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Google Apps vs. Exchange Server: and the winner goes to…


While on a support call today, a new Chrometa user asked about how to choose an Email server for a small firm. Afterward, I thought I’d share our company’s story on picking an email service.

When we started Chrometa, one of the first things on our to-do list was to set up email address for everyone. Previously, when we worked at other firms, we used Exchange Server. This nifty email server from Microsoft also synced everyone’s contact list and calendars. But now things are different. We were a small company that didn’t have the time, dollars, and IT staff to maintain our own Exchange Server. Also, our needs didn’t warrant such an investment.

So off we went to find a bare-bones email service. First, we signed up for Yahoo Small Business Email  — after all, our domain name was already hosted on Yahoo so we were all set to go. During the early days of product development (read: coding and testing), we didn’t really need any advanced features, like contact sharing. For shared calendars, we synced our Google Calendars to Outlook — all in all, everything was fine. But for most businesses, Yahoo Mail just doesn’t cut it. This brings us back to Microsoft Exchange Server.

Microsoft Exchange Server

Let’s start with the top 5 reasons companies run Microsoft Exchange Server:

  1. Outlook. Exchange Server was designed for Outlook.
  2. Shared contacts. Need to get in touch with someone? Just do a contact search and you’ll get the details as long as it’s in the Exchange Server’s Active Directory. Neat.
  3. Shared calendars
  4. Shared resources. Need to book that conference room?
  5. Webmail (run a web version of Outlook from your browser. Weeeee! It’s just not the same as Outlook for desktop)

This used to get pretty expensive, fast. Companies bought and ran their own Microsoft Exchange Server infrastructure. This meant that someone (and often more than one person) had to monitor it, upgrade it, and administer it. Their job was pretty important, as we all know what happens when either email or the Internet goes down (insert episode from the Office).

But wait, what’s all this ruckus I hear about Hosted Exchange?

Hosted Exchange

Hosted Exchange is a pretty good idea, and it really took off with the all the advancements in virtualization technologies. In plain English, virtualization means splitting a perfectly good computer into many little computers using software, and each one of those little computers can do its own thing independent of the others.

Hosted Exchange meant that your company can now *rent* the right to use an Exchange Server owned and administered by another company. That means you don’t have to buy the hardware, upgrade it, maintain it, or hire someone to look after it. Instead of spending $1,000’s/user/year on email, you’ve just cut that cost to $100’s/user/year. Pretty Awesome.

The other option you may not have considered is Google Apps. Last summer, we switched our company to Google Apps — and to this day I consider this one of the best decisions we’ve made.

Google Apps for Business

Why Google Apps? It does almost everything that Microsoft Exchange does, and a lot more! Plus it’s even more cost effective than Hosted Exchange.

  1. Outlook: check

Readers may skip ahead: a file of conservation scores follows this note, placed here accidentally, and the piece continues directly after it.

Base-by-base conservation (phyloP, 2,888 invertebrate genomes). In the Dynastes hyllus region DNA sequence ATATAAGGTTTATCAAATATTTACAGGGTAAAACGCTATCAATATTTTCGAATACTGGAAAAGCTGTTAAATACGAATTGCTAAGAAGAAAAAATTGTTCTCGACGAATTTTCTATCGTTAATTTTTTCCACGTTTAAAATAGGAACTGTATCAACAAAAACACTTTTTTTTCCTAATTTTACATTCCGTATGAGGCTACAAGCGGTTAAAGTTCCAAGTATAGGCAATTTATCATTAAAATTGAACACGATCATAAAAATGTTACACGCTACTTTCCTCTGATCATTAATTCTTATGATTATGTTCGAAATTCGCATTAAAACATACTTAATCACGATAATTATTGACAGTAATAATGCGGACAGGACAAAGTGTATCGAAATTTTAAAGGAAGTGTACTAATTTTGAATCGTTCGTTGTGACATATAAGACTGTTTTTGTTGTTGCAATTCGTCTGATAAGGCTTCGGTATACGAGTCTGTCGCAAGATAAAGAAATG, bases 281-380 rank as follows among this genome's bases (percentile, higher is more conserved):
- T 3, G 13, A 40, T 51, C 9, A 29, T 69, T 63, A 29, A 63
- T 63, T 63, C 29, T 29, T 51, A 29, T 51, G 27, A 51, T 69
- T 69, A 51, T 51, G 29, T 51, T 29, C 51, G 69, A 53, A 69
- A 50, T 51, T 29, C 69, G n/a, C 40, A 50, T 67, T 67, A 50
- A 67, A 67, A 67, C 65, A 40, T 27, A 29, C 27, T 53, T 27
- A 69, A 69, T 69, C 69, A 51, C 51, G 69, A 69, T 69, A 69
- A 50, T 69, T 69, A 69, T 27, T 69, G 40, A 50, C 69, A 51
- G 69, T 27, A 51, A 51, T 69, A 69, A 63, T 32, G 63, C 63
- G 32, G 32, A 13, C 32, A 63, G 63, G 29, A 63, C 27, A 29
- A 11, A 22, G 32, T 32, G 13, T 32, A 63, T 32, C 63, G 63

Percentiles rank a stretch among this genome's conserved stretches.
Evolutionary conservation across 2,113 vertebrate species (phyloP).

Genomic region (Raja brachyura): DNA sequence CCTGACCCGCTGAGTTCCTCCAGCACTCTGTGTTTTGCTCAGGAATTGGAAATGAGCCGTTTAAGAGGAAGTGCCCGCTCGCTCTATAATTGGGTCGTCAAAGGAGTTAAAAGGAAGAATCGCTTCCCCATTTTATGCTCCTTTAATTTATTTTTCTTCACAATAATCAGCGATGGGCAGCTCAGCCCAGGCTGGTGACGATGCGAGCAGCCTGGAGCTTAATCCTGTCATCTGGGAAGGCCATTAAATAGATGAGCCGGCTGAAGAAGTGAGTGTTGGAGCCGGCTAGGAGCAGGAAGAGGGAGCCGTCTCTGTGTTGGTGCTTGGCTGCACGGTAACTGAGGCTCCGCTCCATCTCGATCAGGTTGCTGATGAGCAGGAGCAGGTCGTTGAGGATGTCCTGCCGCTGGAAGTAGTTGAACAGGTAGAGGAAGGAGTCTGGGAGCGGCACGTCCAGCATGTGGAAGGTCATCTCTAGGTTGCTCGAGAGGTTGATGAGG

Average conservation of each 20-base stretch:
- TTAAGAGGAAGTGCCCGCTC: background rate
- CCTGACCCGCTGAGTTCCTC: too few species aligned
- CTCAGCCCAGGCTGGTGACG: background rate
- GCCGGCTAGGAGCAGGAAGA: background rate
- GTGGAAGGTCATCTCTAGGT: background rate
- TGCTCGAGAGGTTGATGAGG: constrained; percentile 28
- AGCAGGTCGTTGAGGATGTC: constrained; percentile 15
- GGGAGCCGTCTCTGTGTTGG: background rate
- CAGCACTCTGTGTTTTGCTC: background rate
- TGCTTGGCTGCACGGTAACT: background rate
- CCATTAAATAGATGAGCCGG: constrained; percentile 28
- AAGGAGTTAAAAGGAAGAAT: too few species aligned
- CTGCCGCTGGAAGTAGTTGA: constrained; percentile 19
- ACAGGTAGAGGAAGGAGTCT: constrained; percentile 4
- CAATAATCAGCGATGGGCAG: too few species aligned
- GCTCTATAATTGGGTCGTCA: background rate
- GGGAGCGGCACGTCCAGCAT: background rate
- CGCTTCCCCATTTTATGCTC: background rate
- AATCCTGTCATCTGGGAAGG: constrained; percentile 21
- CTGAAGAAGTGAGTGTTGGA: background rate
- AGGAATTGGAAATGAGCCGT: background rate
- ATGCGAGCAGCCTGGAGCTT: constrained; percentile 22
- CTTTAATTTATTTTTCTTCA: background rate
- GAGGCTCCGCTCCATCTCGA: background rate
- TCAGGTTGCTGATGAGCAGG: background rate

2. Shared Contacts: kind of, but it’s a hassle. You can easily share all your internal contacts (people within your company), but your company needs to maintain a separate LDAP server if you want shared address books. In other words, you can’t have a “universal address book” out-of-the-box just yet.
  3. Shared Calendar: check (Google Calendar sync to Outlook)
  4. Shared Resources: not really… but if you’re a small company, you probably don’t do a lot of conference room booking
  5. Webmail: well that’s a given.

What else do you get? Let’s drill down:

  1. Extremely simple email account setup and administration. This is really important if you’re a small firm. Wouldn’t it be nice to add accounts, forward email from one account to another, and set up “catch all” emails, without needing to call IT support?
  2. A better webmail experience. It’s Gmail, plus you get 25 GB’s of storage.
  3. Mobile access to Gmail on the iPhone. BlackBerry PUSH, Gmail Apps for BlackBerry and Android phones.
  4. Continuous improvement. Google Apps are constantly adding new features and improvements. Microsoft Exchange does not.

Finally, let talk economics. Google Apps charges $50/user/year. That’s <50% the cost of Hosted Exchange.

In the lawyer community, there has been much debate about the security and privacy of Google Apps. I have to agree that web security is very important. But do realize that your Hosted Exchange server is also on the web, as is your computer when it is connected to the Internet. As with any technology, the best security algorithm sits between your ears. Log out of web apps if you’re using a public terminal. And please check the recipient list before hitting reply-all :-)


For most small businesses, I’d recommend Google Apps. You’ll get all the key functionality of Hosted Exchange at a fraction of the cost. More importantly, you’ll enjoy far simpler setup and administration. Last but not least, you’ll gain access to Google’s expanding suite of continuously-improving products.

Everyone’s needs are different. If you don’t mind paying extra for complete control over your own mail server, and if you can’t live without a “universal address book”, go for hosted Exchange.

Special thanks to Andrew for inspiring this post.

  • Pete